And then I didn’t have a choice. Because destiny chooses for you sometimes. So I moved there in 2008. 

It’s been 15 years. I have to tell you the longest I’ve ever lived in a country because every two years I like to move. So I lived in Greece for 10 Ethiopia for 15 and no other countries for two or three years. 

So I am a citizen of the world and I like to think myself of this way. So I accept every culture, every religion and every country. 

Our company was established in 1906. And through all this time, it has been evolving. So it was a coffee supplier in the mountains of Harar. It became a coffee exporter, in Dire Dawa. Then eventually, we moved to Addis Ababa, where all the coffee export was being produced. 

And in 2007, my dad was the one that created the first specialty coffee. I would like to say in the world because sun dried coffee at that time, was only produced in patios. And in Ethiopia, we were only exporting grade four and five.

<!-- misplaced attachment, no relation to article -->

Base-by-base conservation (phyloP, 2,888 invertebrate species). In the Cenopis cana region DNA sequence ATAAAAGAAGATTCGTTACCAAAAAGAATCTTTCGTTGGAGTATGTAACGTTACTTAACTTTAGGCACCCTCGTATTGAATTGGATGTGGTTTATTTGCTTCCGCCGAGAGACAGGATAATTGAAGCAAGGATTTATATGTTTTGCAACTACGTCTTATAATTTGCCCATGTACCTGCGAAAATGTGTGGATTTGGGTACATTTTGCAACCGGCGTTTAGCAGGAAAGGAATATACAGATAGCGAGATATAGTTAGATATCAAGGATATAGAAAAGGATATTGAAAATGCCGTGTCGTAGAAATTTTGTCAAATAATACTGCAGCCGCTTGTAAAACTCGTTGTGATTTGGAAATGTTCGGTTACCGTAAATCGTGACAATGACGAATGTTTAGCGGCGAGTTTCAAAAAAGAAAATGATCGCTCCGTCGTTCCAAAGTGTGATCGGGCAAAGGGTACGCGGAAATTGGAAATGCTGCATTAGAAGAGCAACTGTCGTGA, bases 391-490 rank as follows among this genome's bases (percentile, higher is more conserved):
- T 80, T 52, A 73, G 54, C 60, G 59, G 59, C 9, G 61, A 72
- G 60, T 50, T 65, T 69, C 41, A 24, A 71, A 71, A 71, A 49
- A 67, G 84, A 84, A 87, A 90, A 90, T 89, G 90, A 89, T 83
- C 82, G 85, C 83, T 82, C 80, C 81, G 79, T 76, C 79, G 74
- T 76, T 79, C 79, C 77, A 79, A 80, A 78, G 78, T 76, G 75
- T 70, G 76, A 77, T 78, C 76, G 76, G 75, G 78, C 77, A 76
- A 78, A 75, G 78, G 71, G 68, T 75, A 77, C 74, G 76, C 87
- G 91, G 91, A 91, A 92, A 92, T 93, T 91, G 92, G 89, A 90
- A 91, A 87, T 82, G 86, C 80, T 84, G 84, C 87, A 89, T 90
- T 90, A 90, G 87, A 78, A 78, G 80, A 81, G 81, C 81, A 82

So with the help of some Japanese traders, he decided that sun dried coffee cannot be so bad because some dried fruit is not bad. In fact, sun dried fruit is more complex. So with the help of Japanese and they established this African beds that were already used, but not properly processed. 

So that coffee won two times, the Taste of Harvest. From then on, the world is producing sun dried specialty coffee. It was the first coffee that ever came to Japan. And at that time, coffee in Ethiopia was sold for 90 cents a pound. That coffee was sold for $10 a kilo. So it was groundbreaking and I think for most of us this time.